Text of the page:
Actual exploration and trying to 100 percent this game is going to be as challenging and rewarding as any Metroid in the past. The secrets tucked into each level and the stunning unfurling of hiding things behind backtracking once Samus has unlocked a new ability is exquisite.

In a testament to just how good the level design and hidden collectives are, veteran players can even use some techs like bomb jumping to reach collectibles they wouldn't normally be able to reach given the game's intended progression path—and it's nothing if not incredibly rewarding for fans of the series.

This sort of exploration and combing over everything closely to 100 percent the game (or just get that one missile pack that will give Samus enough firepower to overcome a boss) harkens back to the glory days of plopping down with a physical strategy guide and trying to do the same, whether it was on the NES or all the way up to the GameCube days.

Assisting the immersion and rewarding feeling of exploration and secrets is a very well-done map in the pause menu. It's highly informative, everything has a distinct label, the legend is a breeze to use and zooming close enough might just help players really figure out where to go next.

From a technical standpoint, Dread's getting delayed until the Switch existed is just another positive. The action here is lightning-fast and requires precision, yet the game appears to hardly ever drop any frames in docked or handheld mode. The game runs at 60 frames per second, which is what manages to help this entry feel so much better than any before it.

Speedrunning Tips

Metroid has enjoyed a robust speedrunning scene since the mid-'80s for good reason.

The games aren't built strictly for speedrunning, but they bring out the best that hobby has to offer. It's a sheer showcase of skill to memorize even 2D layouts like this before blitzing through it skillfully while collecting minimal missile and health expansions.

To this day, the original Metroid Prime (2002) has world-record runs posted one month ago as of this writing. Fusion isn't that far behind either. It speaks to just how wild these runs can get that both world records stunningly hover around the one-hour mark.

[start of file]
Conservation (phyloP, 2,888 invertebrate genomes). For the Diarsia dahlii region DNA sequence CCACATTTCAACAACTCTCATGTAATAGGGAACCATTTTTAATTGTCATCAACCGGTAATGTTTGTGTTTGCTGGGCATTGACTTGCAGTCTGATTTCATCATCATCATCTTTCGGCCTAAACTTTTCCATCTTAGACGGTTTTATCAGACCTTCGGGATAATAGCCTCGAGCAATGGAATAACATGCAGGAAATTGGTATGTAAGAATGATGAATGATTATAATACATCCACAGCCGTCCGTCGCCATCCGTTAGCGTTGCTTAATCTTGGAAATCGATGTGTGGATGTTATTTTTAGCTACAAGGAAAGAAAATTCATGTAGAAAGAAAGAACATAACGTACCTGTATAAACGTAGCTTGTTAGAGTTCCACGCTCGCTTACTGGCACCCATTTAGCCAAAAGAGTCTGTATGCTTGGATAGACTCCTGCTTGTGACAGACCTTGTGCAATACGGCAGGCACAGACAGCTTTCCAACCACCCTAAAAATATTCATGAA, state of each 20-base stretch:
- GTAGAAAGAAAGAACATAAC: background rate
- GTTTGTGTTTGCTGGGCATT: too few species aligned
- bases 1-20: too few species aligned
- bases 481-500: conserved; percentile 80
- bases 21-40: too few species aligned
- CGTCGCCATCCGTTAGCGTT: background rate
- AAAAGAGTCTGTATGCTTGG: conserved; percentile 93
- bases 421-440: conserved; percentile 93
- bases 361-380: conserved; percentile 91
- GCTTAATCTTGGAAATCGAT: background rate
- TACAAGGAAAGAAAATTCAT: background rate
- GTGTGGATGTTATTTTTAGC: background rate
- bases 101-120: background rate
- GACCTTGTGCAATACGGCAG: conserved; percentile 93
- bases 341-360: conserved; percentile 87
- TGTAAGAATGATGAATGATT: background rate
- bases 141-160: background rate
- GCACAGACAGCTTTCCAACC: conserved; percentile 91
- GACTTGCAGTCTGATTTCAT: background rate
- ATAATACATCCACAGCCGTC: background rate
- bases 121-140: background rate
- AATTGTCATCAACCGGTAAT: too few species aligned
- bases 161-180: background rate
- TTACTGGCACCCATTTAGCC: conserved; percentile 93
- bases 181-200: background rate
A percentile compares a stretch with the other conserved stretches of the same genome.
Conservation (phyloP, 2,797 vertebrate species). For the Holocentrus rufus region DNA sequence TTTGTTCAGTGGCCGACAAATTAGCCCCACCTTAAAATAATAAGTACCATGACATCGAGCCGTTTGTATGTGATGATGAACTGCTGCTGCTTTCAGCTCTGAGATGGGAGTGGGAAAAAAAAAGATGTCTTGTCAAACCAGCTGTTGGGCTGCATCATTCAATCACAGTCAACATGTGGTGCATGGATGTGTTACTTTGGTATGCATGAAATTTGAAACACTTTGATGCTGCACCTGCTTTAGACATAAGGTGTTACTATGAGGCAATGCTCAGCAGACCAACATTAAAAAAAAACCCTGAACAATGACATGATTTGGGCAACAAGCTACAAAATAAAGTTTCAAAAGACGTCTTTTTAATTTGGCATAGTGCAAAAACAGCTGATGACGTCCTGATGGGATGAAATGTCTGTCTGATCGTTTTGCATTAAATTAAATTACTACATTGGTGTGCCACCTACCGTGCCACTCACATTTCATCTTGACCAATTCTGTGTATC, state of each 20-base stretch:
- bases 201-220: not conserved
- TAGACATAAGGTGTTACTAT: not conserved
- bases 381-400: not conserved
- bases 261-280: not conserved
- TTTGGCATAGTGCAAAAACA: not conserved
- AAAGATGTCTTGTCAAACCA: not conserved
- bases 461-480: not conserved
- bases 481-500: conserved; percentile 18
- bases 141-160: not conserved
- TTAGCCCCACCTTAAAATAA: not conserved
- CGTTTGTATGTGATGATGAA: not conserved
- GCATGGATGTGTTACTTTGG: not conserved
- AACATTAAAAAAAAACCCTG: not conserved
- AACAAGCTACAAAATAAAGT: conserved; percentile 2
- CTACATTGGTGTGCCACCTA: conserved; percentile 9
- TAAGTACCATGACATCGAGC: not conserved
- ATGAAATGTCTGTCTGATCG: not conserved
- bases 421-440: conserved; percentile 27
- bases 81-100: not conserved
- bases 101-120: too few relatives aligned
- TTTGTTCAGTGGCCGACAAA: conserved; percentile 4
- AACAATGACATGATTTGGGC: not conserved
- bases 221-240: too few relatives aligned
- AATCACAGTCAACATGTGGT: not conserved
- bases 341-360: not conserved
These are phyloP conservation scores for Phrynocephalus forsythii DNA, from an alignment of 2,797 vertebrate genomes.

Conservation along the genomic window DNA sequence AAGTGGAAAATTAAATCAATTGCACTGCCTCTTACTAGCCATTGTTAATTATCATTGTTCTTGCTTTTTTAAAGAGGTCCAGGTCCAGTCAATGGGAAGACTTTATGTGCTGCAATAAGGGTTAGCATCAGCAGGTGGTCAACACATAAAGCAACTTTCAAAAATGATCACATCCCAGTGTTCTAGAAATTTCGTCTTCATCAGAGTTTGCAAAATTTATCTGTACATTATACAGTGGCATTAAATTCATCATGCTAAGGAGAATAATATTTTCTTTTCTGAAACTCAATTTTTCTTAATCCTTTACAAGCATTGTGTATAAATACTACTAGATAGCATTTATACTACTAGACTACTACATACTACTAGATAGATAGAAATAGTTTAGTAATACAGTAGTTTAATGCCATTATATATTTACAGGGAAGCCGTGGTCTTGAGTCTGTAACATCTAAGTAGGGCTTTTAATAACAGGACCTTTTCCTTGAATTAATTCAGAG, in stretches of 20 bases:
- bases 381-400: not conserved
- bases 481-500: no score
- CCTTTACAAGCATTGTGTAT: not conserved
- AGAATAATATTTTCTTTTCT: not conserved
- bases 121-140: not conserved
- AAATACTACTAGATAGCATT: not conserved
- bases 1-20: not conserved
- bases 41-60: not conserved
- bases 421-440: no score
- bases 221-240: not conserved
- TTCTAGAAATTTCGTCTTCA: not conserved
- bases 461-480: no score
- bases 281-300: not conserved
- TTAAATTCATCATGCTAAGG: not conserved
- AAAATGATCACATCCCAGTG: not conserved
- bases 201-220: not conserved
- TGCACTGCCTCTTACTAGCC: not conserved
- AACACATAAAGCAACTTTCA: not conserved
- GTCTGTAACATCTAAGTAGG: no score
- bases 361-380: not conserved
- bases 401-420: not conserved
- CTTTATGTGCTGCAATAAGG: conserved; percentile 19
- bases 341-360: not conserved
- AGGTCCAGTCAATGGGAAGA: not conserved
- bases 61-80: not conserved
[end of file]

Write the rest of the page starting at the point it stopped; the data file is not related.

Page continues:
Granted, some of that comes from big skips, glitches and the like. There are already some of those floating around for Dread. But many of the usual speedrunning staples persist, too. Things like skipping dialogue and cutscenes, memorizing the necessary path of progression and boss fights and even understanding what enemies to actually engage play a big role in good final times.

With Dread, even early on, skipping as many fights as possible is the easiest way to get through quickly. Sounds simple and is—no resource expenditure in the first place means no additional fights in an effort to pick up extra health missiles. Future runs will probably get fast enough that runners will skip things like health and save stations.

In many ways, the skills and approach necessary to speedrun Dread doesn't change compared to prior releases. The fact it's even here, though, will revive and/or prolong one of the healthiest, most enjoyable speedrunning scenes out there.


Metroid Dread is a feat not often seen in gaming. It takes a beloved franchise, deeply understands what makes it tick and resonate so deeply with players, replicates and improves on it in numerous ways on hardware the series has yet to grace—while matching the hype of a narrative thread not tugged for nearly two decades.

It speaks to the legendary Metroid formula that new players experiencing the series for the first time will likely get engrossed with what Dread presents and have a blast. Likely, they'll turn around and look for other similar 2D entries from the past that still hold up incredibly well. That formula, plus a brilliant job by MercurySteam, assures Dread undoubtedly has the same legs to it that Fusion still does.

Dread won't stop players dying to get their hands on a modern Prime first-person entry (or even remakes of the original three) from yearning so. But it's one hell of a way to hold them over and a guaranteed major sigh of relief that the Metroid series has finally received the love and care it deserves.

It sure doesn't hurt that the Switch hardware, as any Metroid fan could have predicted, is the perfect home for such a title. Whether on the go or blown up on a big screen, Dread is a modern classic of an experience and deserves every shred of praise it will undoubtedly earn in the months and years to come.